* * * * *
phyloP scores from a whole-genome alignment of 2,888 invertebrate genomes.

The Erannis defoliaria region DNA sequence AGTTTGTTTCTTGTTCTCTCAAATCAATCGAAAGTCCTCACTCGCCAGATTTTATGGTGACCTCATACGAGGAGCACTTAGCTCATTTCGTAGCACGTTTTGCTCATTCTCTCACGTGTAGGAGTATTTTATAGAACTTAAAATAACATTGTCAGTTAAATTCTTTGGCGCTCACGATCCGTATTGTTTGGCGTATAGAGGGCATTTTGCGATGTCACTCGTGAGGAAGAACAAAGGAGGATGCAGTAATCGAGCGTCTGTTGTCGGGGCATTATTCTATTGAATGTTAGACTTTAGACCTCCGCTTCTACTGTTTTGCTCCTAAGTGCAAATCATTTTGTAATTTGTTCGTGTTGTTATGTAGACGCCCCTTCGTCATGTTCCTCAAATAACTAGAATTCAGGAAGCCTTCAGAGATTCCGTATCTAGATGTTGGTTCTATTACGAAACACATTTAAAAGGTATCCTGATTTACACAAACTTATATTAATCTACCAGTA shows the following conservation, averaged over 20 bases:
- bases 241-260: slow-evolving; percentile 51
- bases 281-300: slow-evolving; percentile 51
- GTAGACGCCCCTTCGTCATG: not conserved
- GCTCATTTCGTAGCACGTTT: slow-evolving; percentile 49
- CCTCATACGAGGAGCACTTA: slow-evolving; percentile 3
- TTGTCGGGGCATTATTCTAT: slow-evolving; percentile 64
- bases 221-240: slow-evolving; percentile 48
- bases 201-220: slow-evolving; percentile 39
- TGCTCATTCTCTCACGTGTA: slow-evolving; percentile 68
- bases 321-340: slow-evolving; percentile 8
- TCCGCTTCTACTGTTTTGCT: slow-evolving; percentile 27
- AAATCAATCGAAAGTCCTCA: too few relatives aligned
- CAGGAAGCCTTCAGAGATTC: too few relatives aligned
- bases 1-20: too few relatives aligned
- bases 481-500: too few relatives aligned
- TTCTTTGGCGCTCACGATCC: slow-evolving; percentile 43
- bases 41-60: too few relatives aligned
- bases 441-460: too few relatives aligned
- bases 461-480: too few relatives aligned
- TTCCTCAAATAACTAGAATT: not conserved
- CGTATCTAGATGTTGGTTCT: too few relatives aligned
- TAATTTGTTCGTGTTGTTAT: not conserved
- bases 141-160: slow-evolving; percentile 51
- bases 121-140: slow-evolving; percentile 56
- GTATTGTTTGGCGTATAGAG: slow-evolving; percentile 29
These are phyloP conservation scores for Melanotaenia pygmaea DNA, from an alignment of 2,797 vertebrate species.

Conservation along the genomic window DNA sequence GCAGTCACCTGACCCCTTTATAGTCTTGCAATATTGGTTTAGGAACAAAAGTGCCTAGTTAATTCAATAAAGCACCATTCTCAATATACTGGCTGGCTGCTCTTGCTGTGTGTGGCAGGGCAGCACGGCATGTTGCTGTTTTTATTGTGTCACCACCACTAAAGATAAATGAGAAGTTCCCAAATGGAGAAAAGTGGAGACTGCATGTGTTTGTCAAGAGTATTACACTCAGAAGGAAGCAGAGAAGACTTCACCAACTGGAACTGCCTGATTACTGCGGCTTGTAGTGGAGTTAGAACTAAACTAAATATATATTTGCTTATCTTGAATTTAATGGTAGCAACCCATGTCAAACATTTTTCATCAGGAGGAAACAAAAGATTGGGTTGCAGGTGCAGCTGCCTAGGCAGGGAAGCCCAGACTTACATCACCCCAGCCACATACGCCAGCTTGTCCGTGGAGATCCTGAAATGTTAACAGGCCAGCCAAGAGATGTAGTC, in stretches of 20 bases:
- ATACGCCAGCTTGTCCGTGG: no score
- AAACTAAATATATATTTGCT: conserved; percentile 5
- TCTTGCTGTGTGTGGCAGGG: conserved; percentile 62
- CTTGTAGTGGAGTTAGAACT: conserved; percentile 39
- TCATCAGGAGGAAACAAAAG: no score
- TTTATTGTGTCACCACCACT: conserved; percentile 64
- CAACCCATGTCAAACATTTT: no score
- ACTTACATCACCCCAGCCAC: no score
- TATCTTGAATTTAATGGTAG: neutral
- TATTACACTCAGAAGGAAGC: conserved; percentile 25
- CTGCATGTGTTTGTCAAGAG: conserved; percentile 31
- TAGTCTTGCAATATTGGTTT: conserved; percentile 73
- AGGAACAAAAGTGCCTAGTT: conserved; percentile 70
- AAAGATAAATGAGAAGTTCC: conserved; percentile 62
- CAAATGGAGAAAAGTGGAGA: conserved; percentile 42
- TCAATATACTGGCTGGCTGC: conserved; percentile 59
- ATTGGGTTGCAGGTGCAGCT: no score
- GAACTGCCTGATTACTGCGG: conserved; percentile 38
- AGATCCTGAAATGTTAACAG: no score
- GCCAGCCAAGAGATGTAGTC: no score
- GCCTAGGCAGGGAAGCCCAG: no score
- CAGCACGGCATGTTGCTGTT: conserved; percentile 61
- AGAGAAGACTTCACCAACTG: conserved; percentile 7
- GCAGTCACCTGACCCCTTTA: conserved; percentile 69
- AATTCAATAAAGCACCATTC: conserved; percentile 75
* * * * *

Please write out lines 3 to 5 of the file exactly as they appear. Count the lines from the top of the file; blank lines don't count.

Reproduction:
- bases 241-260: slow-evolving; percentile 51
- bases 281-300: slow-evolving; percentile 51
- GTAGACGCCCCTTCGTCATG: not conserved